Europe is experiencing a rash of mobile payment initiatives and service launches that have all the look of a market attempting to find its feet in a very unstable manner.
Notably, some banks have decided not to wait while mobile operators get their act together and have made a cheeky land-grab for the market. UK-based Barclays is the most recent, with its trial launch of PayTag, a NFC-based card that can be stuck onto a smartphone and then used to transfer money using the handset's phone number.
Barclays said reason for this approach, which excludes the operator, is that it allows consumers to make everyday payments without upgrading their current handset.
To be fair, MasterCard, HSBC, Visa and other financial services firms have made similar efforts, some of which involve the operator, to become the pioneers for contactless mobile payments.
But those brave enough to venture into this new world face a number of challenges, especially overcoming the reluctance of older age groups and women to adopt m-payments services. This viewpoint, according to market research firm Finaccord's latest payment metrics consumer research study, means that adoption of m-payments will begradual process that could take years.
The Finaccord study, which has a UK focus, found that many consumers remain unconvinced about the benefits of making payments in this way and that large differences in attitude are visible not only by age group but also by gender.
Specifically, and as might be expected, the study found that older UK consumers "are less receptive to m-payments than their younger counterparts, and, less likely to have been anticipated, women display much less enthusiasm towards the idea of m-payments than men.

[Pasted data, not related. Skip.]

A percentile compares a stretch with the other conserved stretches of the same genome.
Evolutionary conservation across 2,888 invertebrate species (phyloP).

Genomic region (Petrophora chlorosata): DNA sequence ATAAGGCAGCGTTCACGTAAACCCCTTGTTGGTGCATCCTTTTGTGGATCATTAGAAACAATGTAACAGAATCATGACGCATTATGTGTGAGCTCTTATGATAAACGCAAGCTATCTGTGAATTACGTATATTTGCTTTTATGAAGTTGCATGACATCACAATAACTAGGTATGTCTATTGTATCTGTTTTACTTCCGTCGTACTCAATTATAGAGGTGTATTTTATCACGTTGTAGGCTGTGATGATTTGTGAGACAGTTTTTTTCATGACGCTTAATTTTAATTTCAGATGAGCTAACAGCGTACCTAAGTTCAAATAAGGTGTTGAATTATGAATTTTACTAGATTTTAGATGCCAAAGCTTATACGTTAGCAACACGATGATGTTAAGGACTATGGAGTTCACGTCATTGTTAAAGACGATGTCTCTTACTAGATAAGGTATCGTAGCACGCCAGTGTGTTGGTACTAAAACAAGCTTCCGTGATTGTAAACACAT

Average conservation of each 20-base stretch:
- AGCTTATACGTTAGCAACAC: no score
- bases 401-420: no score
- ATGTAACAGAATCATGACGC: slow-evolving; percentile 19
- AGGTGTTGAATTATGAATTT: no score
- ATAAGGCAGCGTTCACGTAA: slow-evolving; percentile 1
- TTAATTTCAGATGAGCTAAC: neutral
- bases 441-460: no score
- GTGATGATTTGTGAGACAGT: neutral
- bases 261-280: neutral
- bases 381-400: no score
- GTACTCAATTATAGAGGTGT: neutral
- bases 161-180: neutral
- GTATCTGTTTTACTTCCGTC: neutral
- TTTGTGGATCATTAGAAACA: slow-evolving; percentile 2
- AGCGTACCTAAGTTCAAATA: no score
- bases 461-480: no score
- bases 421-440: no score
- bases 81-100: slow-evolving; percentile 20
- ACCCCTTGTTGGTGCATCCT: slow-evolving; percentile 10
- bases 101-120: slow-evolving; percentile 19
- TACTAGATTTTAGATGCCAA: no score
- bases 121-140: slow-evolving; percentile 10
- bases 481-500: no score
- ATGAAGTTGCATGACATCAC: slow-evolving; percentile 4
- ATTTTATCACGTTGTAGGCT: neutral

Commenting on the findings, Alan Leach, a director at Finaccord, acknowledged that the market for m-payments is sure to expand rapidly in the UK and elsewhere. However, he warned that there will be a huge challenge in persuading many consumers to use their handsets to make payments, which could take a generation or more to accomplish.
This comes as firms such as PayPal, Google and others ramp up of their efforts to replace credit cards and cash registers with mobile wallet services. An indication of PayPal's intent came recently from its CEO John Donahoe stating that the company was moving to "define the future of money."
While not detailing how PayPal might achieve this, such open ambitions must annoy mobile operators in Europe given the "interference" by the European Union in their plans for m-wallet services.
EU competition authorities have reportedly delayed the review of Project Oscar, the codename of the m-wallet joint venture established by Everything Everywhere, Vodafone and O2 UK. These operators, and others in Europe, could be justifiably annoyed that they are being hampered by excessive regulation, whilst OTT players such as PayPal, Google and others can seemingly do as they want regarding the launch of m-wallet services.
Regulation should aim at providing a level playing field, but the EU‘s prolonged involvement seems to be providing mobile operators with a very uneven battlefield. --Paul